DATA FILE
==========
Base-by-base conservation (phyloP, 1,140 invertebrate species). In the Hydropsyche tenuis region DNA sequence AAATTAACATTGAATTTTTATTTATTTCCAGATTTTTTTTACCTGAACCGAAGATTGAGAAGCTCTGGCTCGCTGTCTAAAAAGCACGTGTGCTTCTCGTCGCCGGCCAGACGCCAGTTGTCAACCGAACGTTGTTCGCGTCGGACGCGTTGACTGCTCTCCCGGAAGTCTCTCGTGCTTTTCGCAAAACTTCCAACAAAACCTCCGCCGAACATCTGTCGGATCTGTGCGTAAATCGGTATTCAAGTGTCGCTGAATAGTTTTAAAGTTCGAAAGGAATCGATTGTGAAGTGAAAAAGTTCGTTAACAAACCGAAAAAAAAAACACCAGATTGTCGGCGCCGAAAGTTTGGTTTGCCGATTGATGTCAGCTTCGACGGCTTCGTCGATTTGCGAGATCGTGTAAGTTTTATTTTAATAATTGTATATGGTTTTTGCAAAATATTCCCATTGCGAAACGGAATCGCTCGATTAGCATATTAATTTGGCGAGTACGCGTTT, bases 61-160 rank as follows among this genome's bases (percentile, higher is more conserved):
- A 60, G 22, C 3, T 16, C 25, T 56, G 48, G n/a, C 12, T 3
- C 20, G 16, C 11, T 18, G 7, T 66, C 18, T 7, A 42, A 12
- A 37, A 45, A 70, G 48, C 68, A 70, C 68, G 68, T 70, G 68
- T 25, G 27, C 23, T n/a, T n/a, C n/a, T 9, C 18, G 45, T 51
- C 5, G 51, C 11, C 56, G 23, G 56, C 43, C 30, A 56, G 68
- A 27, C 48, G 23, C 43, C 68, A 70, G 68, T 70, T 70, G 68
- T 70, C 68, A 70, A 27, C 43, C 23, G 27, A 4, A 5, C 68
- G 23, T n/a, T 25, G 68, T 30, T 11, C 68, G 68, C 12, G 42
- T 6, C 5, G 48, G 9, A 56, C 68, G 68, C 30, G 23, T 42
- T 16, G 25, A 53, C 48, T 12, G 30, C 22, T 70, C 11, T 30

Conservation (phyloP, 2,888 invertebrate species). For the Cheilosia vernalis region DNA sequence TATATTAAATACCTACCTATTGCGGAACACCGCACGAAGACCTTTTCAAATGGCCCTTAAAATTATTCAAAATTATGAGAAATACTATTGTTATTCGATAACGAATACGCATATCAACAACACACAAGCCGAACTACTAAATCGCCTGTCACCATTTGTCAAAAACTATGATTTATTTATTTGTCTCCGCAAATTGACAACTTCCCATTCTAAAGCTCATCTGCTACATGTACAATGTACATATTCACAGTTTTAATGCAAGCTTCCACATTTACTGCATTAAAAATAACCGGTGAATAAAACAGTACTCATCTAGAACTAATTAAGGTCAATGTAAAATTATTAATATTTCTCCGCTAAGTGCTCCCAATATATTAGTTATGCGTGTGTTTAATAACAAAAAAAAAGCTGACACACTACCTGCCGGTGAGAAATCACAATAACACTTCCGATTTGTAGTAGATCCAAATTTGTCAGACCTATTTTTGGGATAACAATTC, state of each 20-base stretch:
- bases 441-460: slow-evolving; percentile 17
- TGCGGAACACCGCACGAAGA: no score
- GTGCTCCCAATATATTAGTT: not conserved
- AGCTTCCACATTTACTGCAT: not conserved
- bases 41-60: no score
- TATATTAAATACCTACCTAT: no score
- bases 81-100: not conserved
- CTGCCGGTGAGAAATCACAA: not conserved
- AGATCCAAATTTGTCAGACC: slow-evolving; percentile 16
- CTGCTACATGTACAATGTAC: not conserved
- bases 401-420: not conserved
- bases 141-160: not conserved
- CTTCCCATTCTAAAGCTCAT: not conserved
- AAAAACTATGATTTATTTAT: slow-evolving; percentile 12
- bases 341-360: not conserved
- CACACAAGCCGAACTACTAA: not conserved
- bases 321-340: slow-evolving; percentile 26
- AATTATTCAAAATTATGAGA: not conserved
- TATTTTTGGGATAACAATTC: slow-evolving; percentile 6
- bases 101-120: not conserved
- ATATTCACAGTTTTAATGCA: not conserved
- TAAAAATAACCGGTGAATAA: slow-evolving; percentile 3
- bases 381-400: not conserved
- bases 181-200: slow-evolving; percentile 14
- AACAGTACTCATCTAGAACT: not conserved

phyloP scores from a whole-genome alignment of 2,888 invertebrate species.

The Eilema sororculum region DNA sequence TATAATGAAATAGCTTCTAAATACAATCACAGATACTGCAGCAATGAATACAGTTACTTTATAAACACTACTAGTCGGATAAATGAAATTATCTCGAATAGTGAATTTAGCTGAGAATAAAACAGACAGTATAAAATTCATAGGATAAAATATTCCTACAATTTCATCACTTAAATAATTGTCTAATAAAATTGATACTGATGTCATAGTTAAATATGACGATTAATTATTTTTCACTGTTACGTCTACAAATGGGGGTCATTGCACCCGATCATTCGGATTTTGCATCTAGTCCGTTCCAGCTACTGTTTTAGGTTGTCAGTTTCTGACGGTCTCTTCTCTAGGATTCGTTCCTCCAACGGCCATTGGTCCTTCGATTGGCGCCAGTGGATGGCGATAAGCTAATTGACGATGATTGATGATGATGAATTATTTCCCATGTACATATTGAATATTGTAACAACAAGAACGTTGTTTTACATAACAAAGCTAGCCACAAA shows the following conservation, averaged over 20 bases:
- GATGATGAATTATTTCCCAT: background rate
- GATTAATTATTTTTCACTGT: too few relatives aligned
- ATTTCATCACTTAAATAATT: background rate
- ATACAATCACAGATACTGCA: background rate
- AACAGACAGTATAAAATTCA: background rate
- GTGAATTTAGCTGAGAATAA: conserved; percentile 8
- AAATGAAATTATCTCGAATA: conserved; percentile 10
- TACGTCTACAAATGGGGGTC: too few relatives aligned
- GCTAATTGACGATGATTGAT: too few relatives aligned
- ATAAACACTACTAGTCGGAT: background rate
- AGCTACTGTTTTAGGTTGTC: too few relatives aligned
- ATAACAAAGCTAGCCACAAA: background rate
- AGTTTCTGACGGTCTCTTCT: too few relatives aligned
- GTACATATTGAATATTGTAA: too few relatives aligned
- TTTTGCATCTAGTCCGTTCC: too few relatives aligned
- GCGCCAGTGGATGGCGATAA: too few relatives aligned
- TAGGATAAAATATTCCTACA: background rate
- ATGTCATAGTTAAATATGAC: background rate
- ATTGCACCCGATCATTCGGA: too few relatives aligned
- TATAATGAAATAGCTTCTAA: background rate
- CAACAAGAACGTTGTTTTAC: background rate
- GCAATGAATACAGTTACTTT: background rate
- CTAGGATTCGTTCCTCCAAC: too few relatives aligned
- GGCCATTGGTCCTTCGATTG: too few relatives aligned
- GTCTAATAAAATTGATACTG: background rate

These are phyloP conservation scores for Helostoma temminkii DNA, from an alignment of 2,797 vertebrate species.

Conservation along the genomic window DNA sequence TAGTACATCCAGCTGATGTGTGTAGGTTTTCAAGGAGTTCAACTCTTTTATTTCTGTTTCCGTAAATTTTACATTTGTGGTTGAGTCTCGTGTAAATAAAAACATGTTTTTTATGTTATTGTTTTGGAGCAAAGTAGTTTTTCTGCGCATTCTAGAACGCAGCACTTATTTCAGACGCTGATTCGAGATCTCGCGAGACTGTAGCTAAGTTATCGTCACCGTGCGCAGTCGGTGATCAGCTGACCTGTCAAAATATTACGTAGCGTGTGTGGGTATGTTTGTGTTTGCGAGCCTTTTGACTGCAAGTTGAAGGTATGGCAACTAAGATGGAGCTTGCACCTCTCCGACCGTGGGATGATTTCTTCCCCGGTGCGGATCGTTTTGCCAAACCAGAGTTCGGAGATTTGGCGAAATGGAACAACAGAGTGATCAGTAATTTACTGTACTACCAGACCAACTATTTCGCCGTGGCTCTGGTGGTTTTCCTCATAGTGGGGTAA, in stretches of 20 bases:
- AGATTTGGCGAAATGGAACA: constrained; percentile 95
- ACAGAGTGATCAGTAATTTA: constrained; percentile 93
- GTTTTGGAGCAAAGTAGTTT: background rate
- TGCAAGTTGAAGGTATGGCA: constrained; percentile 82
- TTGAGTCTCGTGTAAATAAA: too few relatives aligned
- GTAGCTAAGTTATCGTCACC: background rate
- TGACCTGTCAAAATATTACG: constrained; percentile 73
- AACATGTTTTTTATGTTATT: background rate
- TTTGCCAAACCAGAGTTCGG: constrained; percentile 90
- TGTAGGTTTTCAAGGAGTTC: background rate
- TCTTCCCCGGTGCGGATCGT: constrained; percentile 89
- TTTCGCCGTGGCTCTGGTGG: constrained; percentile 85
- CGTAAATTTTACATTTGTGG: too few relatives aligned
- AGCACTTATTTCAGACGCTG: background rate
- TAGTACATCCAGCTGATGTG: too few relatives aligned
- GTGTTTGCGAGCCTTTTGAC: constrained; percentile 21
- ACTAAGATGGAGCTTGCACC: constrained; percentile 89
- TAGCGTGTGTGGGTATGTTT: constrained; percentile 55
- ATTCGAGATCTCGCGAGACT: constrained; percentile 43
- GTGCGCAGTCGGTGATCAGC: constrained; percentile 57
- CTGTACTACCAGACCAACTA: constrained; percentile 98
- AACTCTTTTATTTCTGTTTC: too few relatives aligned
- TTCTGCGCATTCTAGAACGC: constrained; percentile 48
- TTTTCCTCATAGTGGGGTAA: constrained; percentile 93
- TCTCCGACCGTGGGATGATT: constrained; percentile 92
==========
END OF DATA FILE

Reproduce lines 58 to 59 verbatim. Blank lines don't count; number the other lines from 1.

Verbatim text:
- ATTGCACCCGATCATTCGGA: too few relatives aligned
- TATAATGAAATAGCTTCTAA: background rate